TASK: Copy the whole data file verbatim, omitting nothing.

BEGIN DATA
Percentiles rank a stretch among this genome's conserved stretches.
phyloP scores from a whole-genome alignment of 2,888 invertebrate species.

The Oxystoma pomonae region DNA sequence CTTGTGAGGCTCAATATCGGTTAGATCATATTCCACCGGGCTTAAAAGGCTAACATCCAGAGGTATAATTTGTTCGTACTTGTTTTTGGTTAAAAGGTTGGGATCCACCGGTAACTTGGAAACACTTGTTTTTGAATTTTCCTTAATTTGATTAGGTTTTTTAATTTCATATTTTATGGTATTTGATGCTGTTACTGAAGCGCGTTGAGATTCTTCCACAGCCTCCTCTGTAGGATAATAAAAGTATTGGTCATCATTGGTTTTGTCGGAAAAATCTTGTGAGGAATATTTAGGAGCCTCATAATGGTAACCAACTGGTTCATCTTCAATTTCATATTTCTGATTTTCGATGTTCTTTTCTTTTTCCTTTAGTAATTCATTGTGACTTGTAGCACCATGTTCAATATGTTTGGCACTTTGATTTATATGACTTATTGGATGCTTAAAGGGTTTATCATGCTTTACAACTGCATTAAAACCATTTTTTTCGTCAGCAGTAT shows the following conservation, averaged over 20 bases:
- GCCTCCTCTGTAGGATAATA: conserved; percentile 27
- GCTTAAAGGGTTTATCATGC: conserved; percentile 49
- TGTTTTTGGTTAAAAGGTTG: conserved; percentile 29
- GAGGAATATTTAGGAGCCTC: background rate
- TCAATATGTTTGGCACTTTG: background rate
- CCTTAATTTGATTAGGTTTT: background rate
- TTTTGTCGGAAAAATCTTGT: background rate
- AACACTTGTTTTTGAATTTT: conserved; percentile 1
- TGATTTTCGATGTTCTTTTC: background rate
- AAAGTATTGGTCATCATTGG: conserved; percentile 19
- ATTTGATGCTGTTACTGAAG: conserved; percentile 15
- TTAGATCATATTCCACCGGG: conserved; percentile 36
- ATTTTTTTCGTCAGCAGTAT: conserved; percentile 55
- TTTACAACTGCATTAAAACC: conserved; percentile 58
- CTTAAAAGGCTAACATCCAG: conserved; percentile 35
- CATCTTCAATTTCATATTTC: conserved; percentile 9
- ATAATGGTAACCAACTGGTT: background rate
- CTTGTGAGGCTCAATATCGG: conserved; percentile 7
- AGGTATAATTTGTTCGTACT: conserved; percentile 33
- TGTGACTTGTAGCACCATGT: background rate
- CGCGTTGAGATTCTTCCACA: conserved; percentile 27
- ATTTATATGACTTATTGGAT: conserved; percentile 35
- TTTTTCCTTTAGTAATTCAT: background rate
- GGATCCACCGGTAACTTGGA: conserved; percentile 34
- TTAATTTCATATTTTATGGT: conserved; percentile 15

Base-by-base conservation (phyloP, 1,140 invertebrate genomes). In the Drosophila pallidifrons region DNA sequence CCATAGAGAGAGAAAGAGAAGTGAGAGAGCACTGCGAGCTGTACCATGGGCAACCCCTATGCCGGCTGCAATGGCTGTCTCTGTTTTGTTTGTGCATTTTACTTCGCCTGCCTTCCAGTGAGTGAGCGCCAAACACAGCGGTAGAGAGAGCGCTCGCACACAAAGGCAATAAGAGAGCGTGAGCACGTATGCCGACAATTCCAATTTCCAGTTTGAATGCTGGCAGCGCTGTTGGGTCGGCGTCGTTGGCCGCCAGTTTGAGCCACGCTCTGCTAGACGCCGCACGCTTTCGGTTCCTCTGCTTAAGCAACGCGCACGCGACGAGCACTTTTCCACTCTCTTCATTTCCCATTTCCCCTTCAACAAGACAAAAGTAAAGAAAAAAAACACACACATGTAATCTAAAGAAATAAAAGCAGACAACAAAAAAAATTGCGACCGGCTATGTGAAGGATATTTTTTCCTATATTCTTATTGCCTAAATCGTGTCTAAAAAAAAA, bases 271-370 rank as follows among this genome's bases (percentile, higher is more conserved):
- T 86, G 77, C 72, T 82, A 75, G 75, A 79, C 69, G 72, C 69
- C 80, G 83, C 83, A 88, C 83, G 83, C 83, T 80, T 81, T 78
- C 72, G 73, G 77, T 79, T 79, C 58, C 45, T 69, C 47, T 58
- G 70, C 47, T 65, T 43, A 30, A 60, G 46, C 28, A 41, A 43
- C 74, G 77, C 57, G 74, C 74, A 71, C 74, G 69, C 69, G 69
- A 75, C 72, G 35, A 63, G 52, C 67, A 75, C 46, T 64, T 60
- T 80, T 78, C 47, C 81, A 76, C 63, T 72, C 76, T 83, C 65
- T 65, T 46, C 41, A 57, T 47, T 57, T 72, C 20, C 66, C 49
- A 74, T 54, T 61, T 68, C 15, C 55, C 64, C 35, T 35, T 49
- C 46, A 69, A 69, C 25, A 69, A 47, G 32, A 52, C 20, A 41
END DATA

Percentiles rank a stretch among this genome's conserved stretches.
phyloP scores from a whole-genome alignment of 2,888 invertebrate species.

The Oxystoma pomonae region DNA sequence CTTGTGAGGCTCAATATCGGTTAGATCATATTCCACCGGGCTTAAAAGGCTAACATCCAGAGGTATAATTTGTTCGTACTTGTTTTTGGTTAAAAGGTTGGGATCCACCGGTAACTTGGAAACACTTGTTTTTGAATTTTCCTTAATTTGATTAGGTTTTTTAATTTCATATTTTATGGTATTTGATGCTGTTACTGAAGCGCGTTGAGATTCTTCCACAGCCTCCTCTGTAGGATAATAAAAGTATTGGTCATCATTGGTTTTGTCGGAAAAATCTTGTGAGGAATATTTAGGAGCCTCATAATGGTAACCAACTGGTTCATCTTCAATTTCATATTTCTGATTTTCGATGTTCTTTTCTTTTTCCTTTAGTAATTCATTGTGACTTGTAGCACCATGTTCAATATGTTTGGCACTTTGATTTATATGACTTATTGGATGCTTAAAGGGTTTATCATGCTTTACAACTGCATTAAAACCATTTTTTTCGTCAGCAGTAT shows the following conservation, averaged over 20 bases:
- GCCTCCTCTGTAGGATAATA: conserved; percentile 27
- GCTTAAAGGGTTTATCATGC: conserved; percentile 49
- TGTTTTTGGTTAAAAGGTTG: conserved; percentile 29
- GAGGAATATTTAGGAGCCTC: background rate
- TCAATATGTTTGGCACTTTG: background rate
- CCTTAATTTGATTAGGTTTT: background rate
- TTTTGTCGGAAAAATCTTGT: background rate
- AACACTTGTTTTTGAATTTT: conserved; percentile 1
- TGATTTTCGATGTTCTTTTC: background rate
- AAAGTATTGGTCATCATTGG: conserved; percentile 19
- ATTTGATGCTGTTACTGAAG: conserved; percentile 15
- TTAGATCATATTCCACCGGG: conserved; percentile 36
- ATTTTTTTCGTCAGCAGTAT: conserved; percentile 55
- TTTACAACTGCATTAAAACC: conserved; percentile 58
- CTTAAAAGGCTAACATCCAG: conserved; percentile 35
- CATCTTCAATTTCATATTTC: conserved; percentile 9
- ATAATGGTAACCAACTGGTT: background rate
- CTTGTGAGGCTCAATATCGG: conserved; percentile 7
- AGGTATAATTTGTTCGTACT: conserved; percentile 33
- TGTGACTTGTAGCACCATGT: background rate
- CGCGTTGAGATTCTTCCACA: conserved; percentile 27
- ATTTATATGACTTATTGGAT: conserved; percentile 35
- TTTTTCCTTTAGTAATTCAT: background rate
- GGATCCACCGGTAACTTGGA: conserved; percentile 34
- TTAATTTCATATTTTATGGT: conserved; percentile 15

Base-by-base conservation (phyloP, 1,140 invertebrate genomes). In the Drosophila pallidifrons region DNA sequence CCATAGAGAGAGAAAGAGAAGTGAGAGAGCACTGCGAGCTGTACCATGGGCAACCCCTATGCCGGCTGCAATGGCTGTCTCTGTTTTGTTTGTGCATTTTACTTCGCCTGCCTTCCAGTGAGTGAGCGCCAAACACAGCGGTAGAGAGAGCGCTCGCACACAAAGGCAATAAGAGAGCGTGAGCACGTATGCCGACAATTCCAATTTCCAGTTTGAATGCTGGCAGCGCTGTTGGGTCGGCGTCGTTGGCCGCCAGTTTGAGCCACGCTCTGCTAGACGCCGCACGCTTTCGGTTCCTCTGCTTAAGCAACGCGCACGCGACGAGCACTTTTCCACTCTCTTCATTTCCCATTTCCCCTTCAACAAGACAAAAGTAAAGAAAAAAAACACACACATGTAATCTAAAGAAATAAAAGCAGACAACAAAAAAAATTGCGACCGGCTATGTGAAGGATATTTTTTCCTATATTCTTATTGCCTAAATCGTGTCTAAAAAAAAA, bases 271-370 rank as follows among this genome's bases (percentile, higher is more conserved):
- T 86, G 77, C 72, T 82, A 75, G 75, A 79, C 69, G 72, C 69
- C 80, G 83, C 83, A 88, C 83, G 83, C 83, T 80, T 81, T 78
- C 72, G 73, G 77, T 79, T 79, C 58, C 45, T 69, C 47, T 58
- G 70, C 47, T 65, T 43, A 30, A 60, G 46, C 28, A 41, A 43
- C 74, G 77, C 57, G 74, C 74, A 71, C 74, G 69, C 69, G 69
- A 75, C 72, G 35, A 63, G 52, C 67, A 75, C 46, T 64, T 60
- T 80, T 78, C 47, C 81, A 76, C 63, T 72, C 76, T 83, C 65
- T 65, T 46, C 41, A 57, T 47, T 57, T 72, C 20, C 66, C 49
- A 74, T 54, T 61, T 68, C 15, C 55, C 64, C 35, T 35, T 49
- C 46, A 69, A 69, C 25, A 69, A 47, G 32, A 52, C 20, A 41